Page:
Best Smartphone Cameras 2019

Product Use case Rating
Huawei P30 Pro Best Overall Camera Phone 4.5
Galaxy S10 Plus Best Triple Lens Camera 4.5
iPhone XS Max Best iPhone Camera 4.5
Google Pixel 3 Best AI Camera 4.5
Google Pixel 3a Best Budget Camera Phone 4.5


Everyone wants a smartphone that can take photos that will get more likes, or ones that will look great in a photo frame. After conducting in-depth testing and photo comparisons, the quad-lens Huawei P30 Pro is the finest camera phone money can buy today.

Still, it's a close battle for mobile imaging supremacy. Google's AI-powered Pixel 3 beat the just-released Galaxy S10 Plus in a photo face-off, but only just barely, as Samsung has made numerous improvements to that phone's camera, including new software features and a triple-lens setup on the back.

The iPhone XS Max and iPhone XS offer enhancements of their own over the iPhone X that produce better low-light photos. The latest iPhones definitely offer the best cameras of any Apple device and beat out Samsung's phablet in our iPhone XS vs Galaxy Note 9 camera face-off.

Meanwhile, if you still want a good camera but don't want to spend more than $400 on your next phone, the Pixel 3a offers a phenomenal camera quality on par with Google's flagship models in a significantly cheaper package. It's far and away our pick for the best budget camera phone.

News and Updates (May 2019)

  • Pixel 3a and 3a XL Reviewed: At $399 and $479, the Pixel 3a and 3a XL cost roughly half the price of their premium counterparts, but feature the same great camera — a 12.2-megapixel rear lens that is powered by Google’s breakthroughs in computational photography. That means you get great features like Night Sight, to capture amazing shots in low light, as well as HDR+ and Super Res Zoom, which leverage the power of artificial intelligence to improve shots. Many of these capabilities are standard fare on premium phones, but unheard of in the budget and midrange spaces.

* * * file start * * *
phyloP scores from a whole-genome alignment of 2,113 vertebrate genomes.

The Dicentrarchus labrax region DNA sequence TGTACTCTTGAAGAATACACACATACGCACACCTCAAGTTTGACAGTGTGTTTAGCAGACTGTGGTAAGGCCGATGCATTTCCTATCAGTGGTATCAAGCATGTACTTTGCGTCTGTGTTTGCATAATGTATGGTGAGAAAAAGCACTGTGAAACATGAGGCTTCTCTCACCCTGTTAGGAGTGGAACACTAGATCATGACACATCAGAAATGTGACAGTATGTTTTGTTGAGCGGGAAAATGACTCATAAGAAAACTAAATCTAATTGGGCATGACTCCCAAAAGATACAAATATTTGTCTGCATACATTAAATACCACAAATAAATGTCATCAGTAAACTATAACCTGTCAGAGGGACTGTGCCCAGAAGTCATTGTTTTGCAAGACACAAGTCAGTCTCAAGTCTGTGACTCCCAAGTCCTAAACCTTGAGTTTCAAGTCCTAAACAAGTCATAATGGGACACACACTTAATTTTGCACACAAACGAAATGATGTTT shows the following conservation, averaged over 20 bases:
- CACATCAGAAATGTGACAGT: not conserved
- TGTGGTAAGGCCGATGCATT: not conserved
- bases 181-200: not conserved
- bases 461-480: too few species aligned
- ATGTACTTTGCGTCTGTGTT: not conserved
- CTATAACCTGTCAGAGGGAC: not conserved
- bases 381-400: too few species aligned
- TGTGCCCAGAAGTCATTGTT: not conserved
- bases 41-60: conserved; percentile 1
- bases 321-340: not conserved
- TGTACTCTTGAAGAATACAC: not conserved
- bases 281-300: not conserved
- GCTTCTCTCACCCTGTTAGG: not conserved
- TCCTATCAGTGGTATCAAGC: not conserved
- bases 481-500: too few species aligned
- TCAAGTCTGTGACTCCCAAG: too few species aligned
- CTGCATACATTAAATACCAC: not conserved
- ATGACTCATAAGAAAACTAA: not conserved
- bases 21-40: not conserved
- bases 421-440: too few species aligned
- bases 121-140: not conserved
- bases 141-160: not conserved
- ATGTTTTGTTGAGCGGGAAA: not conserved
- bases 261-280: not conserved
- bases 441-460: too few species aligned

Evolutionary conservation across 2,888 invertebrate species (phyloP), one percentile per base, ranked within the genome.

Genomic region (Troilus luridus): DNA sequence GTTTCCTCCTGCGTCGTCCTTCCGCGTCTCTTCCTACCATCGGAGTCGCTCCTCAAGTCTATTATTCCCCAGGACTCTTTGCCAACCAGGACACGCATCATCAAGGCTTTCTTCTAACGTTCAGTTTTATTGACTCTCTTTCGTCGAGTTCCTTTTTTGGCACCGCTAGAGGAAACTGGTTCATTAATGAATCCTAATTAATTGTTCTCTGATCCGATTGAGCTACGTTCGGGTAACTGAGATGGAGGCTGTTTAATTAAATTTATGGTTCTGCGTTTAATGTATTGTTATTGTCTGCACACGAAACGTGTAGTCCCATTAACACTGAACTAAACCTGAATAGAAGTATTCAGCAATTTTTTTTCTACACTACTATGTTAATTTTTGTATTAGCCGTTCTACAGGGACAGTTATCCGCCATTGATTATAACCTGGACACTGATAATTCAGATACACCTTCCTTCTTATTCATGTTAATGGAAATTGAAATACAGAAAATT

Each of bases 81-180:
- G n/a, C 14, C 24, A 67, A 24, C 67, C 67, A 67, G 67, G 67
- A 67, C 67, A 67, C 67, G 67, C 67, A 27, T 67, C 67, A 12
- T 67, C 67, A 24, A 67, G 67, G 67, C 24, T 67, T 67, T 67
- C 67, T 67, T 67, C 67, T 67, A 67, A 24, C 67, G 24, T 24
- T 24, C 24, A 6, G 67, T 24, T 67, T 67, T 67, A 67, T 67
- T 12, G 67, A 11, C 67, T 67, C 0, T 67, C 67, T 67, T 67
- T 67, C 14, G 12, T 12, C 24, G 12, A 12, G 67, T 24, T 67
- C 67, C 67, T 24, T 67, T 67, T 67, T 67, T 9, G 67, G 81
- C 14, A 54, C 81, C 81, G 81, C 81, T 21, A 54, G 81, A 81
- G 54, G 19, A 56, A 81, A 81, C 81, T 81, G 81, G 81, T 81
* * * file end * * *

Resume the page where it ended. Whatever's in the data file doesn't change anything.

• 48-MP OnePlus 7 Coming Soon: May 16 is when we'll see OnePlus' first new handsets for 2019, the OnePlus 7 and OnePlus 7 Pro. The company's previous cameras have never been anything special to write home about, but its upcoming devices have been tipped to feature a 48-megapixel primary sensor, flanked by another wide-angle lens on the regular model and a third telephoto shooter on the new, ultra-premium Pro variant. Check out our OnePlus 7 rumor roundup for more.
  • Huawei P30 Pro Tested: Thanks to its new super spectrum image sensor and 10x hybrid zoom, the Huawei P30 Pro could very well be the most exciting camera phone of 2019 when all is said and done. We recently conducted a Huawei P30 Pro vs Pixel 3 camera shootout to determine a winner in low light.

The Huawei P30 Pro leads our list of the best camera phones on the market because it does pretty much everything well. With a grand total of four cameras on the back, comprising a 40-megapixel main sensor, an industry-first 5x zoom periscope lens, a super wide-angle shooter for fantastic landscapes and a time-of-flight camera to provide accurate depth effects, the P30 Pro has the right tools for practically any photo op. The zoom lens in particular is especially game-changing — other handsets can draw 2x or 3x closer, but 5x offers a unique perspective, and Huawei's 10x hybrid zoom can pull off some amazing shots from a very far distance, using a combination of powerful optics and intelligent processing. Unfortunately, the P30 Pro still isn't very convenient to buy in the U.S. — though if you can get your hands on it, your mobile photos will have never looked better.